NATO and the EU have indeed 22 members in common, but they are different institutional entities in terms of goals and scope, with different organizational structures, historical origins, functions, and political cultures. The degree of cooperation between NATO and the EU remains one of the most interesting and difficult issues that affects the transatlantic alliance’s security policy. Indeed, the EU collaborates closely with NATO, but the two organizations have different visions regarding conducting warfare and the pooling and sharing of resources. Also, at a global level, the United States’ own internal economic problems, its involvement in the Middle East, as well as the pivot to Asia, coupled with the rise of China, all have had a profound strategic impact on the EU and the NATO.
Firstly, the EU is clearly more than an intergovernmental military organization (or for that matter just a purely economic cooperative framework…), while NATO serves this exact purpose as a revamped Cold War relic. Being strictly a military alliance, NATO can commit the United States and the rest of the Alliance to defend its members from threats under the Article 5 principle of collective defense – if one member is under armed attack the Alliance will consider this as an act of violence against all and will assist accordingly. The principle of collective defense is missing within the EU framework and leaves non-NATO EU member states exposed.
What the Treaty of Lisbon brought to the table was a strengthening of the solidarity between EU Member States with the introduction of a mutual defense clause and solidarity clause – they target more aid and assistance rather than collective defense. The EU needs to increase its collective defense capabilities to safeguard its strategic goals and member states. The EU has to be better prepared without constantly relying on NATO’s full involvement, especially in terms of conducting autonomous civilian-military operations and missions.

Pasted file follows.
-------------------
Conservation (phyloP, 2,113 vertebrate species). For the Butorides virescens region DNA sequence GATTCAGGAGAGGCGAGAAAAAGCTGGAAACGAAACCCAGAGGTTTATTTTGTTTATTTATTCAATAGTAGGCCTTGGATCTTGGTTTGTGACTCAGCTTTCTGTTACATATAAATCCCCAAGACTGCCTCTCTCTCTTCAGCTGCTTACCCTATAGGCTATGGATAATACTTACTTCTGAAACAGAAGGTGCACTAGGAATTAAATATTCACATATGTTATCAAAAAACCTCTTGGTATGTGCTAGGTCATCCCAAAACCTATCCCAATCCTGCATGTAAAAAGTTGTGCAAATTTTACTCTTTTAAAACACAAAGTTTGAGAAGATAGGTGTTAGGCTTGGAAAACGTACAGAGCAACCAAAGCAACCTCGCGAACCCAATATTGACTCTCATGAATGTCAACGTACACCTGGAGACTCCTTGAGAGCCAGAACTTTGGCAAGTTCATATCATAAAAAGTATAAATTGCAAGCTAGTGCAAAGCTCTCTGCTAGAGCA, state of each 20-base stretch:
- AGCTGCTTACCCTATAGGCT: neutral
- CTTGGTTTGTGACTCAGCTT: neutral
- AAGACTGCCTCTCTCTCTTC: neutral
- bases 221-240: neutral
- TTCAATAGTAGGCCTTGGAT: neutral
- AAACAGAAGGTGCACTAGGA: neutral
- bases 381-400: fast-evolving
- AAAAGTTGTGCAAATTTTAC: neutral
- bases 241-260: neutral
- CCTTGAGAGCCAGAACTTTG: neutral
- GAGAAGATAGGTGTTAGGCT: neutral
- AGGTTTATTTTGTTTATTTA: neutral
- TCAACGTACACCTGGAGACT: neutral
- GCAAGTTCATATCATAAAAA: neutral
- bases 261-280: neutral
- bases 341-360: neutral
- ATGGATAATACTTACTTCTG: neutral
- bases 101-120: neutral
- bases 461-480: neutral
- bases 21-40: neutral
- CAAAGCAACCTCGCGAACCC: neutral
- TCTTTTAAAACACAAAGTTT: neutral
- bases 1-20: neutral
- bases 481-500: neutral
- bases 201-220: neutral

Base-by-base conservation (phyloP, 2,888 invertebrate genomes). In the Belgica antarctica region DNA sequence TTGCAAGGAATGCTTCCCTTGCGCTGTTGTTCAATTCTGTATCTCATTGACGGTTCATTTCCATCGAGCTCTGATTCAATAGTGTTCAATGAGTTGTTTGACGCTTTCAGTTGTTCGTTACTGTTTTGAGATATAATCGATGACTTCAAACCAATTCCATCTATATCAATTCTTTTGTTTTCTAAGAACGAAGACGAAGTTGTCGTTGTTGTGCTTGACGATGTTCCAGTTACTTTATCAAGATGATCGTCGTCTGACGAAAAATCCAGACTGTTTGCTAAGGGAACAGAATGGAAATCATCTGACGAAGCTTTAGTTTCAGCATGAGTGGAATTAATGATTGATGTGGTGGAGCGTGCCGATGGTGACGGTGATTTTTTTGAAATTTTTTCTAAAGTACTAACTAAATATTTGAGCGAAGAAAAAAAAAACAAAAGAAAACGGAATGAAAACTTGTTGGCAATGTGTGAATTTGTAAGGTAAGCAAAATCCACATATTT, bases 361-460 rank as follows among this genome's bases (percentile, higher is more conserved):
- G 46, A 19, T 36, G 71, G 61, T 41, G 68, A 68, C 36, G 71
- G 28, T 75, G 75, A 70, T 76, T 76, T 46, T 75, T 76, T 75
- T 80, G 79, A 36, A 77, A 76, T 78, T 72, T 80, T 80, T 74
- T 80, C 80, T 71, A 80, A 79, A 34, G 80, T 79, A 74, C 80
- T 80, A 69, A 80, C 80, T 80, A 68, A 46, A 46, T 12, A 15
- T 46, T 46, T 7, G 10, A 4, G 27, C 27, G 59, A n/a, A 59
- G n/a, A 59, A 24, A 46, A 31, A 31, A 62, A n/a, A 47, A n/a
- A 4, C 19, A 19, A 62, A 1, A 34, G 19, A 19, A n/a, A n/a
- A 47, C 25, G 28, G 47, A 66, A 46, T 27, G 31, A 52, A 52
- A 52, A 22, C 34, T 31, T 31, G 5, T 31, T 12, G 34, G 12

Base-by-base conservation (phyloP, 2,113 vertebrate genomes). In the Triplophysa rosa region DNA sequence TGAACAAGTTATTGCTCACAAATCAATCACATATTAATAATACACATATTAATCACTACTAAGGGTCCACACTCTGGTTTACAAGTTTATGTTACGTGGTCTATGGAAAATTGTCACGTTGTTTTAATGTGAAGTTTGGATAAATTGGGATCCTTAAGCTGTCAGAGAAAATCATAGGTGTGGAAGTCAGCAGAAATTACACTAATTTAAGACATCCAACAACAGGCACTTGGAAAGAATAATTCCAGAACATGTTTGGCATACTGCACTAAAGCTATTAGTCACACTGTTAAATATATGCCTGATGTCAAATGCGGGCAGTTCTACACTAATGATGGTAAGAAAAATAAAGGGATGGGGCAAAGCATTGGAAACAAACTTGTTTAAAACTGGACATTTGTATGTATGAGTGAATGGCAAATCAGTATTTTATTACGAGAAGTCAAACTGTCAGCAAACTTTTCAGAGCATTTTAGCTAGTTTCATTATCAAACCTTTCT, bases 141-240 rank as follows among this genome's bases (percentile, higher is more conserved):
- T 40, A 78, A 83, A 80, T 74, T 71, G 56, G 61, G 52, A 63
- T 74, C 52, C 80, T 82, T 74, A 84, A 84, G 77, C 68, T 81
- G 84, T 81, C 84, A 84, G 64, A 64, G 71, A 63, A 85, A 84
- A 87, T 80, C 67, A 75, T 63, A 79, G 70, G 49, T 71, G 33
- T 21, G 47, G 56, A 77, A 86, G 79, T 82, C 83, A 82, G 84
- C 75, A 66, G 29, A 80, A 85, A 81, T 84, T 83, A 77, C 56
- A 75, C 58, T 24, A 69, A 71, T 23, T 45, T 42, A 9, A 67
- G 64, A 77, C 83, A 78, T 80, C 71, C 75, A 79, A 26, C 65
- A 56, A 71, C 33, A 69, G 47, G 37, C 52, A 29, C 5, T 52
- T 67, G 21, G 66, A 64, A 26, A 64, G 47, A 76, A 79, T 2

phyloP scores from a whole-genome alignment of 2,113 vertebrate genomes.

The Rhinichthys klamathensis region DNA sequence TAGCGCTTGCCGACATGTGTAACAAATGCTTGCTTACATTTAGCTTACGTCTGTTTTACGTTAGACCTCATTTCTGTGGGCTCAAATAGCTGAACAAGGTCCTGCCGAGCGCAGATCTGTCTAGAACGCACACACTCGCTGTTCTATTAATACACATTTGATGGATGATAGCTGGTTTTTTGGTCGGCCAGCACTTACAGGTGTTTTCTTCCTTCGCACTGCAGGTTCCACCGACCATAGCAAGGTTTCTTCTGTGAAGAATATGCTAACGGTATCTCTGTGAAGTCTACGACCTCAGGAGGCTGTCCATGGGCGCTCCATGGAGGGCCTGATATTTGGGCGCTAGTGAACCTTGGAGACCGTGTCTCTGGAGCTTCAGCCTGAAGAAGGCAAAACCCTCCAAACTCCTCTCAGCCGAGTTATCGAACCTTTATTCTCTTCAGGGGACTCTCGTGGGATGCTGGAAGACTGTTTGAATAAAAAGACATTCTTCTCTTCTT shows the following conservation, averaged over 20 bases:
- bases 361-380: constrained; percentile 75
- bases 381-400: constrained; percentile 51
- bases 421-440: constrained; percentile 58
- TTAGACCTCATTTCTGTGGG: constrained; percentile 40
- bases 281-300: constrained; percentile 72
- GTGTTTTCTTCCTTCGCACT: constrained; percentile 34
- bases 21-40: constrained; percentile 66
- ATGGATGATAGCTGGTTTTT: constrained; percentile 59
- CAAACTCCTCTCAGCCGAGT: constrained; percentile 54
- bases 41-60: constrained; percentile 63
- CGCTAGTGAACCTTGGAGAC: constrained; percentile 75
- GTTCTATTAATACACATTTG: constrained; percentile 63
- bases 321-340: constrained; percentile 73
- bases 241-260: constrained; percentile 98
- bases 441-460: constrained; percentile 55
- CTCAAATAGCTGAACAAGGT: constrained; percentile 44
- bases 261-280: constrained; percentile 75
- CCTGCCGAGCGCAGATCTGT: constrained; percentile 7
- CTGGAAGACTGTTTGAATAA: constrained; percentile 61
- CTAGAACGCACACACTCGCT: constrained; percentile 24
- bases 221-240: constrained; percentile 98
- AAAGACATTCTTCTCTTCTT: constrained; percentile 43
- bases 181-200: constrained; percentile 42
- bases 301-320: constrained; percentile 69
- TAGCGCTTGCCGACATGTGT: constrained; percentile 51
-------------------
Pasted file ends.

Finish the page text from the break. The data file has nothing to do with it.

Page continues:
Secondly, the EU’s dependency on NATO’s military resources is more or less a reliance primarily on the transatlantic partnerships. The United States have made it particularly clear that the superpower is no longer willing to carry the burden of Europe’s defense. The EU member states must carry their own burden in terms of security and defense, but individually, they have failed to bring what they have promised to the table. This is mainly due to low defense budgets and uncompetitive defense industries.
However, NATO neither has in its mission statement nor possesses the institutional structures able to put forward a common European level defense integration so as to streamline EU Member States individually or collectively towards better security and defense. This being said, NATO is an organization that is primarily held together by national security interests and intergovernmental prerequisites, or better said, it is dominated by the national interest of one superpower, the United States. NATO is far too institutionally narrow to still represent a viable solution to economic and political cooperation in the fields of security and defense.
Thirdly, the Berlin-Plus agreements, under which the use of NATO assets and capabilities by the EU has been institutionalized, remain rather vague as regards the release, return, and control of NATO assets. They offer no guaranteed access for EU-led crisis management operations, NATO agreeing only to a form discretionary assured access. As well, the usability is conceived on an ad hoc basis and put into action only twice with the cases of Operation Concordia and EUFOR Althea in the Balkans. This is clearly a problem, especially because NATO has the right to first refusal on the launching of any missions under EU tutelage.
NATO has also reserved the right to recall its assets and capabilities in EU-led ongoing operations. To answer the question specifically, this makes the EU’s security and defense capacity highly dependent upon the NATO and hence on the United States. The aim of the EU is to become autonomous strategically and at a military operational level, especially if it wants to become a credible global actor and a reliable international security provider.
Lastly, the reason why the EU should develop the Common Security and Defense Policy (CSDP) is because it will be finally able to conduct the full set and broad-spectrum of military operations. To achieve this level of integration, the delicate balance between the NATO and the EU must also be addressed by both sides. As NATO’s Anders Fogh Rasmussen has asserted, there cannot be a credible EU external engagement without the military means to back it up.
The issue to be considered is that for the EU’s normative influence in the international system to become credible and effective it needs to be also backed by raw military power and security and defense capabilities. The aim of the EU’s European Defense Agency is exactly to collectively streamline financially and militarily the EU Member States so as to respond to the EU’s capabilities-expectations gap. An agenda to generate new capabilities through greater integration on a supranational level and the hybridization of civilian-military R&D could be one way to go.